A high serum glutamic pyruvic transaminase (SGPT) test indicates some degree of liver damage. SGPT enters the bloodstream following an injury to the liver.
Serum glutamic pyruvic transaminase, known as SGPT, is an enzyme that the liver creates. It is sometimes called alanine transaminase. or ALT. This enzyme is produced primarily in the liver, but it is also generated in smaller amounts by the kidneys and other organs. Normally, the body has somewhere between seven and 56 units of SGPT per liter of serum. An elevated level of SGPT can mean that there is a problem with the liver or another SGPT-producing organ. Doctors prescribe the ALT test, sometimes in conjunction with other tests, to identify the cause of high SGPT levels in their patients.
Role of the Liver
The liver plays an important role in many daily functions. One of its main tasks is to support healthy metabolism. The liver does this by breaking down fats for the body to use. It also produces bile, which is a thick secretion that helps the body break down and process fats. The liver is also in charge of storing nutrient supplies and releasing them when necessary. The liver removes waste products from the body or turns harmful substances into harmless substances. For example, the liver turns harmful ammonia into urea, which is a benign substance excreted through urine. The liver also aids in blood clotting and helps the body fight off infections and diseases.
Why the SGPT Test Is Performed
Through several means, the liver can be damaged and fail to function properly over time. Doctors often order a liver function test if patients present with one or more symptoms of liver trouble. Symptoms that might indicate poor liver function are nausea, vomiting, stomach pain and swelling, weakness, fatigue, dark stools, light urine and itchy skin. An improperly functioning liver can also cause jaundice, which is a yellowing of the skin around the eyes. In addition to suspecting liver problems, doctors might order a liver function test in certain situations. Patients with recent exposure to the hepatitis virus may be advised to get this test, along with people who have a family history of liver disease. Individuals who consume large amounts of alcohol may also be advised to have an SGPT test. Patients do not usually need to make special preparations for the SGPT test, but they should notify their health care providers of medications that they are taking; some medicines affect test results.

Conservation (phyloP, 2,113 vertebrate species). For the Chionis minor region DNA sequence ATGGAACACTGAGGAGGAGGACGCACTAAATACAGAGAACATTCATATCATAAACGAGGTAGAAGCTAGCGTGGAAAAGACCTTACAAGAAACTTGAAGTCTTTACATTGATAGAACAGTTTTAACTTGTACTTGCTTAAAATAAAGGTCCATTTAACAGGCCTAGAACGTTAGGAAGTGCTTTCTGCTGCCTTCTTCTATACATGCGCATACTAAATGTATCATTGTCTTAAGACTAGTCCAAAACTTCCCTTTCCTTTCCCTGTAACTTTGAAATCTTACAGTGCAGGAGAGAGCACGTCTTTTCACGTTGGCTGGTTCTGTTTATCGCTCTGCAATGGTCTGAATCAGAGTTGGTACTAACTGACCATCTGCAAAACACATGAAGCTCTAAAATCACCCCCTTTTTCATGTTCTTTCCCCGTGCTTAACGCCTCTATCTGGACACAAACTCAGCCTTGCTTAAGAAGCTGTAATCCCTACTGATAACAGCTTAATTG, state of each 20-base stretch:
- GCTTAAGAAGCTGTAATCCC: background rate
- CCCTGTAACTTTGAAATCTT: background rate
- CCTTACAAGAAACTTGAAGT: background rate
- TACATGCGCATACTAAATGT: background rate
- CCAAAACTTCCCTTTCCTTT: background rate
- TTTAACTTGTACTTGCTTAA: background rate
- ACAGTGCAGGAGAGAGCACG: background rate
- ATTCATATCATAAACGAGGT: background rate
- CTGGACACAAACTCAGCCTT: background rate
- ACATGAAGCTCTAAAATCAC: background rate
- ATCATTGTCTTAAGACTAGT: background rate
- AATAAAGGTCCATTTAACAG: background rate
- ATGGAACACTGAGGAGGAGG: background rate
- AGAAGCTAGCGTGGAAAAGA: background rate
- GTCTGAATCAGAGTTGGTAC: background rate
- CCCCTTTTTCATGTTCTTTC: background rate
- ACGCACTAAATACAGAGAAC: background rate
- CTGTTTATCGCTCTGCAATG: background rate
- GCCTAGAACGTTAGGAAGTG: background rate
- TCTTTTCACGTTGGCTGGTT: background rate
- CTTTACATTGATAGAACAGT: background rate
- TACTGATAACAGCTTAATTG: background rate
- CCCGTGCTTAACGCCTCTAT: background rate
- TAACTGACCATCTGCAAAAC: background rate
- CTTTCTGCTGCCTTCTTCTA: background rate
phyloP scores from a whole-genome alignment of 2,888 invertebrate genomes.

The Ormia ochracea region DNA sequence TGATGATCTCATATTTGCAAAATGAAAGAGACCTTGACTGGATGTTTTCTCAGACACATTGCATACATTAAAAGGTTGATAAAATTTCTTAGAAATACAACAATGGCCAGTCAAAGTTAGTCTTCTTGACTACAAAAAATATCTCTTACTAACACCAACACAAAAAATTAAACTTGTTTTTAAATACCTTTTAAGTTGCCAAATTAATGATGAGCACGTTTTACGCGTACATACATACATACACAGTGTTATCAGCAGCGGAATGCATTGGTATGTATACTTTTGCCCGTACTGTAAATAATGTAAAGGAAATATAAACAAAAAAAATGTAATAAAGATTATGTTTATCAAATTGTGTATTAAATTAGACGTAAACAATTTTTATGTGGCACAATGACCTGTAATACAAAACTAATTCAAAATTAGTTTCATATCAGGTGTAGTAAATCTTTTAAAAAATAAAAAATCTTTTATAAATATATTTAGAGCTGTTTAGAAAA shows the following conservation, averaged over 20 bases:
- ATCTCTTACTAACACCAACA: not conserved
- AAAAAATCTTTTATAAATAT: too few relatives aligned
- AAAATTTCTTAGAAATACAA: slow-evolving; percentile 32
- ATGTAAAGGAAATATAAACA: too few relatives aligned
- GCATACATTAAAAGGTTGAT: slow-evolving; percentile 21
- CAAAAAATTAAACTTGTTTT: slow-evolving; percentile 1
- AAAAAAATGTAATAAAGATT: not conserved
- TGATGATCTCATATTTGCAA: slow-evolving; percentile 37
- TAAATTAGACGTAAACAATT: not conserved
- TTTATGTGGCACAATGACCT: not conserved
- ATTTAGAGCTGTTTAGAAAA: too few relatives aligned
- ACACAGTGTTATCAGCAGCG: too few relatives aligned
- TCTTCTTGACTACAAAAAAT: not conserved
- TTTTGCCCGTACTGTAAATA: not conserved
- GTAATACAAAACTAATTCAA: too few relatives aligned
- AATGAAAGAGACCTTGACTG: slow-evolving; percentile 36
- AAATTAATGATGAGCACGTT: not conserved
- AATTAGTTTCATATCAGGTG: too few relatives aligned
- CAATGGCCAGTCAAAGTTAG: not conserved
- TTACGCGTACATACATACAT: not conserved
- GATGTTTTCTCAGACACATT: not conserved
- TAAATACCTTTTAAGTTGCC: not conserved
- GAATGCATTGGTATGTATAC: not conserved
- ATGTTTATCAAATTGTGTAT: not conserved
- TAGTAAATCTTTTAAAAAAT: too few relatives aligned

What the Test Results Mean
When doctors see elevated levels of SGPT, they can work to identify the underlying cause. SGPT levels that are higher than normal may be caused by lifestyle factors like excessive alcohol consumption and drug use. Certain infections can also cause high SGPT levels, including mononucleosis. A liver or gallbladder disease can raise SGPT levels, as can gallstones and liver cancer. Some medications can also cause liver damage. A muscle injury might result in elevated SGPT levels. Treatment for elevated SGPT levels depends on the underlying cause. Doctors may recommend making lifestyle changes to improve liver health. They might also order additional tests to get a complete picture of an individual's health.